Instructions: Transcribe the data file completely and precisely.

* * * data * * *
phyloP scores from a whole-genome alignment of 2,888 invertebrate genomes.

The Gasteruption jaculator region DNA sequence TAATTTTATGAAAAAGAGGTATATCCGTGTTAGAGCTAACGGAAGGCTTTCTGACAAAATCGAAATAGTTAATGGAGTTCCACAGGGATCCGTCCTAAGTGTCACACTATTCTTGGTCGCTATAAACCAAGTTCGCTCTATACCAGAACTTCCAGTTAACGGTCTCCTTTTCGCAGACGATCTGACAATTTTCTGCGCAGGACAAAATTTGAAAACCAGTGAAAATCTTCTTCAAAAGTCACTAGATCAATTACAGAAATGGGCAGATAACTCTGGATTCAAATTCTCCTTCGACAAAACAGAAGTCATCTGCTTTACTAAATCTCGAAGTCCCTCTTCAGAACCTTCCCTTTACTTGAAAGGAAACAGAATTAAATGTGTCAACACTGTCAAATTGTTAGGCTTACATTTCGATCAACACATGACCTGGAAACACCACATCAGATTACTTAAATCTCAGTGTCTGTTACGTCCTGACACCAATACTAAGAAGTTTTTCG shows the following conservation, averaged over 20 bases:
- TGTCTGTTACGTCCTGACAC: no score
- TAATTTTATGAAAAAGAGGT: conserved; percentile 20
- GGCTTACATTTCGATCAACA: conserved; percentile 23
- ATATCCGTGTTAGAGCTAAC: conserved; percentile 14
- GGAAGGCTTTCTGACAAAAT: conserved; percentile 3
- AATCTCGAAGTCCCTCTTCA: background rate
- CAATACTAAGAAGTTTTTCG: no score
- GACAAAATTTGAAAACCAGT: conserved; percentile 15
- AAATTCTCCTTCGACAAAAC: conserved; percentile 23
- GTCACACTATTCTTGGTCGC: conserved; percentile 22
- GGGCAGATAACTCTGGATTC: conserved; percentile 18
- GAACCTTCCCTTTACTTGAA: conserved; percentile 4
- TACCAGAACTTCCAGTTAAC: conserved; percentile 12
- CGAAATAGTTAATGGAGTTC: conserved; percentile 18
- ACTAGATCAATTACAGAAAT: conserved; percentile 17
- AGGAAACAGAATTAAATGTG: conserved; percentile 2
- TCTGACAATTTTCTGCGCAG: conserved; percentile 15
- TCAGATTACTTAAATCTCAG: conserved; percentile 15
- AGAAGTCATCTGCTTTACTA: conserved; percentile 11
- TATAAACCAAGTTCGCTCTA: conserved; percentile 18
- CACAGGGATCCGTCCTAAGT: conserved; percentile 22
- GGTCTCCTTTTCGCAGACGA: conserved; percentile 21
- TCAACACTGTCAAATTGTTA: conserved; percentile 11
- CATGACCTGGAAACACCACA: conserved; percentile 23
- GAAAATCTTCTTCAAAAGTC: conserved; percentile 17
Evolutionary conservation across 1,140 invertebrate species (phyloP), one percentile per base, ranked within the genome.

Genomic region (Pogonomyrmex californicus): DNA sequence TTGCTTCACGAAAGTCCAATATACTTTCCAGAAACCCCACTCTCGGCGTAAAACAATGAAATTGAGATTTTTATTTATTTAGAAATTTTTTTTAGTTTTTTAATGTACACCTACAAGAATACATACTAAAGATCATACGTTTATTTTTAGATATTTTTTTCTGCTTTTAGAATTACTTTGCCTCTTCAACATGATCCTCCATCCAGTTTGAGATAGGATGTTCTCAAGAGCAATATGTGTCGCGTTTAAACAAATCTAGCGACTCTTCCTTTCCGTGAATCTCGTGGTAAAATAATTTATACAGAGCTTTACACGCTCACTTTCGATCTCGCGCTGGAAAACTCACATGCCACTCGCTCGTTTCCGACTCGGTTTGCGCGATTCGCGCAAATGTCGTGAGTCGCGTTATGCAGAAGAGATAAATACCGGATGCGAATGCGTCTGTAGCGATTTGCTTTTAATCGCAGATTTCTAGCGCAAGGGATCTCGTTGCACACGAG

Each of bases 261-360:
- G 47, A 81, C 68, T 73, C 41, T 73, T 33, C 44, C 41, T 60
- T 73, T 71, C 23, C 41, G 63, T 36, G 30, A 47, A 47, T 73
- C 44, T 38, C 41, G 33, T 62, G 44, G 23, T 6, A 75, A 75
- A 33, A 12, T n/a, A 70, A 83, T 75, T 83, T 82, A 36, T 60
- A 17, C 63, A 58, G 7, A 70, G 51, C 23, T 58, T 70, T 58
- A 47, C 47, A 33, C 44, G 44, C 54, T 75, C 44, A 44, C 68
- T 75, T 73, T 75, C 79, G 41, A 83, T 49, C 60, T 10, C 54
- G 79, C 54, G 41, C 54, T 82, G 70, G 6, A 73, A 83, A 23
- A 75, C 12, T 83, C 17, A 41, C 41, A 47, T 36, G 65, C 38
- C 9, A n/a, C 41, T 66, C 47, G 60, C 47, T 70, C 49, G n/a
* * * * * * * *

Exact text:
phyloP scores from a whole-genome alignment of 2,888 invertebrate genomes.

The Gasteruption jaculator region DNA sequence TAATTTTATGAAAAAGAGGTATATCCGTGTTAGAGCTAACGGAAGGCTTTCTGACAAAATCGAAATAGTTAATGGAGTTCCACAGGGATCCGTCCTAAGTGTCACACTATTCTTGGTCGCTATAAACCAAGTTCGCTCTATACCAGAACTTCCAGTTAACGGTCTCCTTTTCGCAGACGATCTGACAATTTTCTGCGCAGGACAAAATTTGAAAACCAGTGAAAATCTTCTTCAAAAGTCACTAGATCAATTACAGAAATGGGCAGATAACTCTGGATTCAAATTCTCCTTCGACAAAACAGAAGTCATCTGCTTTACTAAATCTCGAAGTCCCTCTTCAGAACCTTCCCTTTACTTGAAAGGAAACAGAATTAAATGTGTCAACACTGTCAAATTGTTAGGCTTACATTTCGATCAACACATGACCTGGAAACACCACATCAGATTACTTAAATCTCAGTGTCTGTTACGTCCTGACACCAATACTAAGAAGTTTTTCG shows the following conservation, averaged over 20 bases:
- TGTCTGTTACGTCCTGACAC: no score
- TAATTTTATGAAAAAGAGGT: conserved; percentile 20
- GGCTTACATTTCGATCAACA: conserved; percentile 23
- ATATCCGTGTTAGAGCTAAC: conserved; percentile 14
- GGAAGGCTTTCTGACAAAAT: conserved; percentile 3
- AATCTCGAAGTCCCTCTTCA: background rate
- CAATACTAAGAAGTTTTTCG: no score
- GACAAAATTTGAAAACCAGT: conserved; percentile 15
- AAATTCTCCTTCGACAAAAC: conserved; percentile 23
- GTCACACTATTCTTGGTCGC: conserved; percentile 22
- GGGCAGATAACTCTGGATTC: conserved; percentile 18
- GAACCTTCCCTTTACTTGAA: conserved; percentile 4
- TACCAGAACTTCCAGTTAAC: conserved; percentile 12
- CGAAATAGTTAATGGAGTTC: conserved; percentile 18
- ACTAGATCAATTACAGAAAT: conserved; percentile 17
- AGGAAACAGAATTAAATGTG: conserved; percentile 2
- TCTGACAATTTTCTGCGCAG: conserved; percentile 15
- TCAGATTACTTAAATCTCAG: conserved; percentile 15
- AGAAGTCATCTGCTTTACTA: conserved; percentile 11
- TATAAACCAAGTTCGCTCTA: conserved; percentile 18
- CACAGGGATCCGTCCTAAGT: conserved; percentile 22
- GGTCTCCTTTTCGCAGACGA: conserved; percentile 21
- TCAACACTGTCAAATTGTTA: conserved; percentile 11
- CATGACCTGGAAACACCACA: conserved; percentile 23
- GAAAATCTTCTTCAAAAGTC: conserved; percentile 17
Evolutionary conservation across 1,140 invertebrate species (phyloP), one percentile per base, ranked within the genome.

Genomic region (Pogonomyrmex californicus): DNA sequence TTGCTTCACGAAAGTCCAATATACTTTCCAGAAACCCCACTCTCGGCGTAAAACAATGAAATTGAGATTTTTATTTATTTAGAAATTTTTTTTAGTTTTTTAATGTACACCTACAAGAATACATACTAAAGATCATACGTTTATTTTTAGATATTTTTTTCTGCTTTTAGAATTACTTTGCCTCTTCAACATGATCCTCCATCCAGTTTGAGATAGGATGTTCTCAAGAGCAATATGTGTCGCGTTTAAACAAATCTAGCGACTCTTCCTTTCCGTGAATCTCGTGGTAAAATAATTTATACAGAGCTTTACACGCTCACTTTCGATCTCGCGCTGGAAAACTCACATGCCACTCGCTCGTTTCCGACTCGGTTTGCGCGATTCGCGCAAATGTCGTGAGTCGCGTTATGCAGAAGAGATAAATACCGGATGCGAATGCGTCTGTAGCGATTTGCTTTTAATCGCAGATTTCTAGCGCAAGGGATCTCGTTGCACACGAG

Each of bases 261-360:
- G 47, A 81, C 68, T 73, C 41, T 73, T 33, C 44, C 41, T 60
- T 73, T 71, C 23, C 41, G 63, T 36, G 30, A 47, A 47, T 73
- C 44, T 38, C 41, G 33, T 62, G 44, G 23, T 6, A 75, A 75
- A 33, A 12, T n/a, A 70, A 83, T 75, T 83, T 82, A 36, T 60
- A 17, C 63, A 58, G 7, A 70, G 51, C 23, T 58, T 70, T 58
- A 47, C 47, A 33, C 44, G 44, C 54, T 75, C 44, A 44, C 68
- T 75, T 73, T 75, C 79, G 41, A 83, T 49, C 60, T 10, C 54
- G 79, C 54, G 41, C 54, T 82, G 70, G 6, A 73, A 83, A 23
- A 75, C 12, T 83, C 17, A 41, C 41, A 47, T 36, G 65, C 38
- C 9, A n/a, C 41, T 66, C 47, G 60, C 47, T 70, C 49, G n/a